Jan. 7, 1998 BALTIMORE, January 7 – The GeneticStorms project is a research effort aimed at using data analysis and data mining methods to investigate the Persian Gulf War Illness. An article in this month’s edition of a magazine published by the Institute for Operations Research and the Management Sciences (INFORMS) recounts research presented by the principal investigator of the project, which is sponsored by the Office of the Assistant Secretary of Defense for Health Affairs.
The article reviews a paper presented at an October INFORMS national meeting in Dallas by Hement K. Bhargava, Associate Professor of Information Technology at the Naval Postgraduate School, Monterey CA.
"Persian Gulf War Illness" is the name given to a collection of reported ill-defined and lingering symptoms and illnesses reportedly afflicting some U.S. participants in the 1991 Persian Gulf Conflict. Extensive medical evaluations, conducted under the Comprehensive Clinical Evaluation Program (CCEP), have not produced conclusive findings, but have left behind a large amount of data.
The GeneticStorms research involves exploratory analysis of the CCEP database, which contains data on about 20,000 U.S. troops. The data analysis perspective is that a syndrome, if there is one, will show up as an unusual pattern between combinations of attributes: as a group of diagnoses or symptoms shared by a cluster of participants sharing some common characteristics. Given that there are over 100 useful attributes in the database, the fundamental challenge is the number of data combinations (hundreds of millions or more). Operations research techniques are used to cope with this complexity.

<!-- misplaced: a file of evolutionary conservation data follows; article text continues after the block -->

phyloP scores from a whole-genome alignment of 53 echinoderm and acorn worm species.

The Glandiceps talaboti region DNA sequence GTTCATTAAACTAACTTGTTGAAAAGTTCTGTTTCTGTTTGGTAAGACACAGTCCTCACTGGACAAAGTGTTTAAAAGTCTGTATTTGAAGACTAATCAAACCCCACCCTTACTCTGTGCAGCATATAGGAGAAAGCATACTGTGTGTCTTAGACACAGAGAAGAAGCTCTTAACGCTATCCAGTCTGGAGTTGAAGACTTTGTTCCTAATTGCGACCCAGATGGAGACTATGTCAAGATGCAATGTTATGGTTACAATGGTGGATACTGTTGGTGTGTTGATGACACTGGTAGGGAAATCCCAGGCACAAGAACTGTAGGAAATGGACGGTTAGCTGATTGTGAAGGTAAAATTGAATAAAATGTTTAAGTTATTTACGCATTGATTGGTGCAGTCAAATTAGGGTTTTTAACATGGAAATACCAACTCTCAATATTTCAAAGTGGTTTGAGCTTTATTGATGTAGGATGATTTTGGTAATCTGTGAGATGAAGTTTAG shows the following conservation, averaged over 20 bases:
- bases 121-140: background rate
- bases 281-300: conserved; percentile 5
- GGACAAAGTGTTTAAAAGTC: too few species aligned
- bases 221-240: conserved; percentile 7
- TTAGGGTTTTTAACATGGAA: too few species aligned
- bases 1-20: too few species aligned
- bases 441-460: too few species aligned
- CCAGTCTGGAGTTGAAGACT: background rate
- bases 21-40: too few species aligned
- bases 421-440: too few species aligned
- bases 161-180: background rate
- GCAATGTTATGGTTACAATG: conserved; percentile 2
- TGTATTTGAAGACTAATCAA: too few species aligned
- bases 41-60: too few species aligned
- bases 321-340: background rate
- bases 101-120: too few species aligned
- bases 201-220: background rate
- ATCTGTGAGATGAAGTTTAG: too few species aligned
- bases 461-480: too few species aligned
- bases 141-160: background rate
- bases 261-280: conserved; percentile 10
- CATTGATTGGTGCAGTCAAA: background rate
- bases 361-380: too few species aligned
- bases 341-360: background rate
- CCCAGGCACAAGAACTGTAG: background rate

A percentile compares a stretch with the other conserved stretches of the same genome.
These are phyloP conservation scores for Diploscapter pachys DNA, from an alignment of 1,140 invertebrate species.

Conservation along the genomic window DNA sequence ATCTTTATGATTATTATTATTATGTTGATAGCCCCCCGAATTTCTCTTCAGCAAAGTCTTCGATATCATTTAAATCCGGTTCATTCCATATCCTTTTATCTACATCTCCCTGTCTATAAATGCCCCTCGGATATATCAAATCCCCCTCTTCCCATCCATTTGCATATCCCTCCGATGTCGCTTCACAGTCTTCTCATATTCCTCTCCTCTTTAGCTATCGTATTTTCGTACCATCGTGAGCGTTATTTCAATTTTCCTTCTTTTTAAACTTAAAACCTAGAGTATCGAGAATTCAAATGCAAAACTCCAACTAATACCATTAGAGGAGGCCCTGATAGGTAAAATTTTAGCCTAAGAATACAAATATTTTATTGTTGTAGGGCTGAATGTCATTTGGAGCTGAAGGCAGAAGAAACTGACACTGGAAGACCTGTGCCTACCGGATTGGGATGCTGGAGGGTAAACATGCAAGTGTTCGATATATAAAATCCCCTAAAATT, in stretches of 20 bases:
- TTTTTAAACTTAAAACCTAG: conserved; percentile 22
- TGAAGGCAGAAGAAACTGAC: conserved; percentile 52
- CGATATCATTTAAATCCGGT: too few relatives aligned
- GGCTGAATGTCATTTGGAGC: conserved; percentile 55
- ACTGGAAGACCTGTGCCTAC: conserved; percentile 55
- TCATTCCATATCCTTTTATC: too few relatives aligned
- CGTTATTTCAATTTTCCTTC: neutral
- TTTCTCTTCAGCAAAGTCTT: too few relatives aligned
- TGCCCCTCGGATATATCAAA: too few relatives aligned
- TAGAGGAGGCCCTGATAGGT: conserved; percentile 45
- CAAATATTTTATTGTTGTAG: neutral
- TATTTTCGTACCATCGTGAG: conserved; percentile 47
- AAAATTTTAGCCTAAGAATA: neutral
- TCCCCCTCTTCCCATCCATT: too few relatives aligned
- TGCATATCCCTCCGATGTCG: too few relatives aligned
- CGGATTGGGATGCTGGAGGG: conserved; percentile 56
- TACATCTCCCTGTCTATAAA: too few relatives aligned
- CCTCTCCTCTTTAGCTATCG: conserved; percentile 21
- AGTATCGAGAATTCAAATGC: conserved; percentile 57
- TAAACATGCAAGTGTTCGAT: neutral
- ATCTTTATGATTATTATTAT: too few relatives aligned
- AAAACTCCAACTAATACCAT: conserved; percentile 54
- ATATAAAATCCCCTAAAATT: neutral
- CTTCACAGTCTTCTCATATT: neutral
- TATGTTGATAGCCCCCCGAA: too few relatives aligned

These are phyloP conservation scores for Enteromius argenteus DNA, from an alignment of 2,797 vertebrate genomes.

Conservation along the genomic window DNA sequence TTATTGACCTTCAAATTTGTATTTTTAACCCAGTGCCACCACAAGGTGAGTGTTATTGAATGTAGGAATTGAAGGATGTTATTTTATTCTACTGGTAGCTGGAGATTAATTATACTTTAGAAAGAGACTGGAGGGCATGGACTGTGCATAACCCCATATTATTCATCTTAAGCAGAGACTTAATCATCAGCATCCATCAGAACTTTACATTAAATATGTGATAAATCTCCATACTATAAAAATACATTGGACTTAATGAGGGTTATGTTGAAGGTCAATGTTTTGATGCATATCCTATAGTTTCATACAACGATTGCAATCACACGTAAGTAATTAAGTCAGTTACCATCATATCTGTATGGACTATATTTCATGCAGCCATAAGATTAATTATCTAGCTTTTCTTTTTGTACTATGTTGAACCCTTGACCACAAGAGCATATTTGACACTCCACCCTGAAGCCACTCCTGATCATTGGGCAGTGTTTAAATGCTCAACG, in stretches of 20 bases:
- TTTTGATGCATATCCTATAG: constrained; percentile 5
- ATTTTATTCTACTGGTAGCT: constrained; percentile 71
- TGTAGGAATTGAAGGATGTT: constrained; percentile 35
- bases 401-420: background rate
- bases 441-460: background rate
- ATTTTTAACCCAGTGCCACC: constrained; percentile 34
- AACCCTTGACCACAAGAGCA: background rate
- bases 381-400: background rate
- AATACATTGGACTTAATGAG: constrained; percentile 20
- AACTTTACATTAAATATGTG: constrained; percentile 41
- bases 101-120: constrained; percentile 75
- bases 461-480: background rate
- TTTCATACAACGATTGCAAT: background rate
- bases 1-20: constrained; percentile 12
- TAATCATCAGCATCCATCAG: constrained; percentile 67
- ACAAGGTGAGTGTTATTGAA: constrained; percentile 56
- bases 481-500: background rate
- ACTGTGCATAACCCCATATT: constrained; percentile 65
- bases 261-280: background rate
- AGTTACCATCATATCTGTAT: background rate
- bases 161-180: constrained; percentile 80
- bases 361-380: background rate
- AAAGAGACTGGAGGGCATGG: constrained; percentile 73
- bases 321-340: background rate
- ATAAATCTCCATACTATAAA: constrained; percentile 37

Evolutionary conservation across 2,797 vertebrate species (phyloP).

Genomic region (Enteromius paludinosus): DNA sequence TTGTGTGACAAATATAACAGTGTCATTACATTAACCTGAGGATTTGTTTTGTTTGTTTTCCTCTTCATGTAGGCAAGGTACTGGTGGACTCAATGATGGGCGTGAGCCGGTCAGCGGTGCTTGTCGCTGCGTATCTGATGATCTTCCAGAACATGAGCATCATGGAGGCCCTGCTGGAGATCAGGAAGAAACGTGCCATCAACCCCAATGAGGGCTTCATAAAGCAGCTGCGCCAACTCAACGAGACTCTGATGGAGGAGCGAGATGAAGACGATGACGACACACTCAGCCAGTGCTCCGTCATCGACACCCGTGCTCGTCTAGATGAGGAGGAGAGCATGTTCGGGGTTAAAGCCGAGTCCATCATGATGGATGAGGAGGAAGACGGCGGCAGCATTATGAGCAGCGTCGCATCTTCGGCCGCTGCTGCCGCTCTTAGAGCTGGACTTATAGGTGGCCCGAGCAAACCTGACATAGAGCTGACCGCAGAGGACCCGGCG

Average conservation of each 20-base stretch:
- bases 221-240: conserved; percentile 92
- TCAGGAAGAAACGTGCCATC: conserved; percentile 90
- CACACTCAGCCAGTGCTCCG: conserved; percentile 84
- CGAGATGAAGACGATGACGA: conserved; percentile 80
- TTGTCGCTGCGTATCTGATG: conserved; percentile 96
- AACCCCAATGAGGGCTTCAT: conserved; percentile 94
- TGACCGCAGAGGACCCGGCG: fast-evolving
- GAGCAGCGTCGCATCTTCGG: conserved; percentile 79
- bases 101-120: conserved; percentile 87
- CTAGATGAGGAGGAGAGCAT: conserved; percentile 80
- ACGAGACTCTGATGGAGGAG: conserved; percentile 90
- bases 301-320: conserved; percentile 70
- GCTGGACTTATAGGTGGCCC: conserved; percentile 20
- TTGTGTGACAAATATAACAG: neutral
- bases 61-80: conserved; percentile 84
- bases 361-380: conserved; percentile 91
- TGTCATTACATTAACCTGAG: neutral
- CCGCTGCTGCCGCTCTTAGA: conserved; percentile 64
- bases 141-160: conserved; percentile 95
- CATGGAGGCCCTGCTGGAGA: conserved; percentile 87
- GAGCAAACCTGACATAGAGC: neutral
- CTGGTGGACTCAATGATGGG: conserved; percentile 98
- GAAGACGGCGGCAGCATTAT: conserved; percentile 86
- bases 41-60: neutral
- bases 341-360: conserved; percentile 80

The first two GeneticStorms studies found no syndrome affecting a large group, but identified smaller groups that share common health conditions based on shared exposure to common health risk factors (e.g. Participants reporting exposure to pesticides and non-Allied Forces food are 3.9 times more likely to be diagnosed with DJD/osteoarthritis and sleep apnea).
One particular analysis involved troops located within concentric circles around Khamisiyah, the site of an ammunition dump explosion that possibly caused exposure to chemical agents. This study determined that presence within 10km of the Khamisiyah blast was a significant factor for classification as worth a closer look by conventional and medical researchers.
The GeneticStorms project results were developed to guide medical investigators in further conventional and medical research. Specific recommendations include investigation of relationships between nerve gas, mustard gas, post-conflict reproductive problems, bleeding gums, weight loss, and muscle pain. Without the intensive data analysis, many aspects of so-called Gulf War Syndrome would likely remain a mystery.
The key contribution of GeneticStorms is a systematic, evolutionary search method to attack the problem. The entire methodology is encoded into a computer program.
The article appeared in the December edition of OR/MS Today, a publication of INFORMS. OR/MS Today can be viewed on-line at http://www.lionhrtpub.com/ORMS.shtml. Dr. Bhargava’s research can be viewed at http://bhargava.sm.nps.navy.mil/GSWeb/welcome.html.
The Institute for Operations Research and the Management Sciences (INFORMS) is an international scientific society with 12,000 members, including Nobel Prize laureates, dedicated to applying scientific methods to help improve decision-making, management, and operations. Members of INFORMS work primarily in business, government, and academia. They are represented in fields as diverse as airlines, health care, law enforcement, the military, the stock market, and telecommunications.
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